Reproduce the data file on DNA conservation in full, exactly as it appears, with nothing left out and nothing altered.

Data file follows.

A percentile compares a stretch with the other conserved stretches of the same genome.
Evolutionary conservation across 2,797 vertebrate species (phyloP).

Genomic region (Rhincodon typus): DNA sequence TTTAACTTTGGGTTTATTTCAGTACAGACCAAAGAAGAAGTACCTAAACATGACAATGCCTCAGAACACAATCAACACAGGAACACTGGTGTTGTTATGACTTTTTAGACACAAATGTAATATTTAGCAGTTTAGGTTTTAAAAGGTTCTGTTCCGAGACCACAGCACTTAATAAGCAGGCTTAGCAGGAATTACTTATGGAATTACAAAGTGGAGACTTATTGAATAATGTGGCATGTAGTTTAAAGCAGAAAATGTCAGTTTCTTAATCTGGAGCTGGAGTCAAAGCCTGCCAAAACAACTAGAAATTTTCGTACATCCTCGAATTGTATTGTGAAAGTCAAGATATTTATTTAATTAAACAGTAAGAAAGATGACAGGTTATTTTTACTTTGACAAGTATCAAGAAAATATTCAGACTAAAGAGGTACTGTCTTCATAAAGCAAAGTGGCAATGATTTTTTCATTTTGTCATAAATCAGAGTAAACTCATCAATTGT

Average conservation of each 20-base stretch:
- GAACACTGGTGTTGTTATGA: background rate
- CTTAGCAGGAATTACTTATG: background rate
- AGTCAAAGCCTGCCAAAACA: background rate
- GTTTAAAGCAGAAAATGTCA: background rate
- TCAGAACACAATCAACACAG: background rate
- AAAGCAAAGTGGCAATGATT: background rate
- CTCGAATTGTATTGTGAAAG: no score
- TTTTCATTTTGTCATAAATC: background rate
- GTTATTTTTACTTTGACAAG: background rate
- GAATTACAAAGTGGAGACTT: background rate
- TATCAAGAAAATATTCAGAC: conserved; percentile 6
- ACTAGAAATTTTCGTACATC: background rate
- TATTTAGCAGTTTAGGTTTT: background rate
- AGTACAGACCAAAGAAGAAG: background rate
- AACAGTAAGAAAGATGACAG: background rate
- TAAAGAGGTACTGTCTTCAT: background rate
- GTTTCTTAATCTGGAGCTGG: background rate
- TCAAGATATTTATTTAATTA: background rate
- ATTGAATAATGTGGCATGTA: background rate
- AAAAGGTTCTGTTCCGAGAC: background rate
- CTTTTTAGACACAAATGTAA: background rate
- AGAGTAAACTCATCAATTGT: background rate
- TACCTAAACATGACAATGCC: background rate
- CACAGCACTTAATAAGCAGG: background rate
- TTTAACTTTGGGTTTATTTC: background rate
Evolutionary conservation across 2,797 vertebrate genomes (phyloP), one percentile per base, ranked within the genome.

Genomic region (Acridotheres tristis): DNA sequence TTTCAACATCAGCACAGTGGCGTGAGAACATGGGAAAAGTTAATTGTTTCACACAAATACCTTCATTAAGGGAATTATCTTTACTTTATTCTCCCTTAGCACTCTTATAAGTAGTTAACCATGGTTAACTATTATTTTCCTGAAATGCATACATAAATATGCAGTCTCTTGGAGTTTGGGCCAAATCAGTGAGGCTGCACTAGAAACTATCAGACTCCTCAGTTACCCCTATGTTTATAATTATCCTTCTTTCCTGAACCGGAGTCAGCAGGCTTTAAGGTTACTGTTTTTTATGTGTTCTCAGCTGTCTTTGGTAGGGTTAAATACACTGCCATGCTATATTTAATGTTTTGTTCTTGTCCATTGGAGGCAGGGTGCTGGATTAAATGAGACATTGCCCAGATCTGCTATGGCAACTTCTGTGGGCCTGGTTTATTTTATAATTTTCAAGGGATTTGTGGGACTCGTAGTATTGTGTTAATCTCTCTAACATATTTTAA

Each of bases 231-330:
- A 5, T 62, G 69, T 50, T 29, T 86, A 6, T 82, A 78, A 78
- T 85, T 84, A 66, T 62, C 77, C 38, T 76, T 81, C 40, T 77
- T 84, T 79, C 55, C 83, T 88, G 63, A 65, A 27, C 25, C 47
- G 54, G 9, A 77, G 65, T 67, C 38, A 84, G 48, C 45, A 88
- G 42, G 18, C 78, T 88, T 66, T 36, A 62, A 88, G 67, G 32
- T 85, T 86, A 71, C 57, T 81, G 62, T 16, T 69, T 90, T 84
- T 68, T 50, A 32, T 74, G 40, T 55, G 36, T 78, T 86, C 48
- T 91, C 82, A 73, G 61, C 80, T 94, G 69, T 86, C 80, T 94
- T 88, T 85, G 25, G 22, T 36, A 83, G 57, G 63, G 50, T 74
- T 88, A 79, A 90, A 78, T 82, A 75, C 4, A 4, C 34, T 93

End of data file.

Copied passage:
A percentile compares a stretch with the other conserved stretches of the same genome.
Evolutionary conservation across 2,797 vertebrate species (phyloP).

Genomic region (Rhincodon typus): DNA sequence TTTAACTTTGGGTTTATTTCAGTACAGACCAAAGAAGAAGTACCTAAACATGACAATGCCTCAGAACACAATCAACACAGGAACACTGGTGTTGTTATGACTTTTTAGACACAAATGTAATATTTAGCAGTTTAGGTTTTAAAAGGTTCTGTTCCGAGACCACAGCACTTAATAAGCAGGCTTAGCAGGAATTACTTATGGAATTACAAAGTGGAGACTTATTGAATAATGTGGCATGTAGTTTAAAGCAGAAAATGTCAGTTTCTTAATCTGGAGCTGGAGTCAAAGCCTGCCAAAACAACTAGAAATTTTCGTACATCCTCGAATTGTATTGTGAAAGTCAAGATATTTATTTAATTAAACAGTAAGAAAGATGACAGGTTATTTTTACTTTGACAAGTATCAAGAAAATATTCAGACTAAAGAGGTACTGTCTTCATAAAGCAAAGTGGCAATGATTTTTTCATTTTGTCATAAATCAGAGTAAACTCATCAATTGT

Average conservation of each 20-base stretch:
- GAACACTGGTGTTGTTATGA: background rate
- CTTAGCAGGAATTACTTATG: background rate
- AGTCAAAGCCTGCCAAAACA: background rate
- GTTTAAAGCAGAAAATGTCA: background rate
- TCAGAACACAATCAACACAG: background rate
- AAAGCAAAGTGGCAATGATT: background rate
- CTCGAATTGTATTGTGAAAG: no score
- TTTTCATTTTGTCATAAATC: background rate
- GTTATTTTTACTTTGACAAG: background rate
- GAATTACAAAGTGGAGACTT: background rate
- TATCAAGAAAATATTCAGAC: conserved; percentile 6
- ACTAGAAATTTTCGTACATC: background rate
- TATTTAGCAGTTTAGGTTTT: background rate
- AGTACAGACCAAAGAAGAAG: background rate
- AACAGTAAGAAAGATGACAG: background rate
- TAAAGAGGTACTGTCTTCAT: background rate
- GTTTCTTAATCTGGAGCTGG: background rate
- TCAAGATATTTATTTAATTA: background rate
- ATTGAATAATGTGGCATGTA: background rate
- AAAAGGTTCTGTTCCGAGAC: background rate
- CTTTTTAGACACAAATGTAA: background rate
- AGAGTAAACTCATCAATTGT: background rate
- TACCTAAACATGACAATGCC: background rate
- CACAGCACTTAATAAGCAGG: background rate
- TTTAACTTTGGGTTTATTTC: background rate
Evolutionary conservation across 2,797 vertebrate genomes (phyloP), one percentile per base, ranked within the genome.

Genomic region (Acridotheres tristis): DNA sequence TTTCAACATCAGCACAGTGGCGTGAGAACATGGGAAAAGTTAATTGTTTCACACAAATACCTTCATTAAGGGAATTATCTTTACTTTATTCTCCCTTAGCACTCTTATAAGTAGTTAACCATGGTTAACTATTATTTTCCTGAAATGCATACATAAATATGCAGTCTCTTGGAGTTTGGGCCAAATCAGTGAGGCTGCACTAGAAACTATCAGACTCCTCAGTTACCCCTATGTTTATAATTATCCTTCTTTCCTGAACCGGAGTCAGCAGGCTTTAAGGTTACTGTTTTTTATGTGTTCTCAGCTGTCTTTGGTAGGGTTAAATACACTGCCATGCTATATTTAATGTTTTGTTCTTGTCCATTGGAGGCAGGGTGCTGGATTAAATGAGACATTGCCCAGATCTGCTATGGCAACTTCTGTGGGCCTGGTTTATTTTATAATTTTCAAGGGATTTGTGGGACTCGTAGTATTGTGTTAATCTCTCTAACATATTTTAA

Each of bases 231-330:
- A 5, T 62, G 69, T 50, T 29, T 86, A 6, T 82, A 78, A 78
- T 85, T 84, A 66, T 62, C 77, C 38, T 76, T 81, C 40, T 77
- T 84, T 79, C 55, C 83, T 88, G 63, A 65, A 27, C 25, C 47
- G 54, G 9, A 77, G 65, T 67, C 38, A 84, G 48, C 45, A 88
- G 42, G 18, C 78, T 88, T 66, T 36, A 62, A 88, G 67, G 32
- T 85, T 86, A 71, C 57, T 81, G 62, T 16, T 69, T 90, T 84
- T 68, T 50, A 32, T 74, G 40, T 55, G 36, T 78, T 86, C 48
- T 91, C 82, A 73, G 61, C 80, T 94, G 69, T 86, C 80, T 94
- T 88, T 85, G 25, G 22, T 36, A 83, G 57, G 63, G 50, T 74
- T 88, A 79, A 90, A 78, T 82, A 75, C 4, A 4, C 34, T 93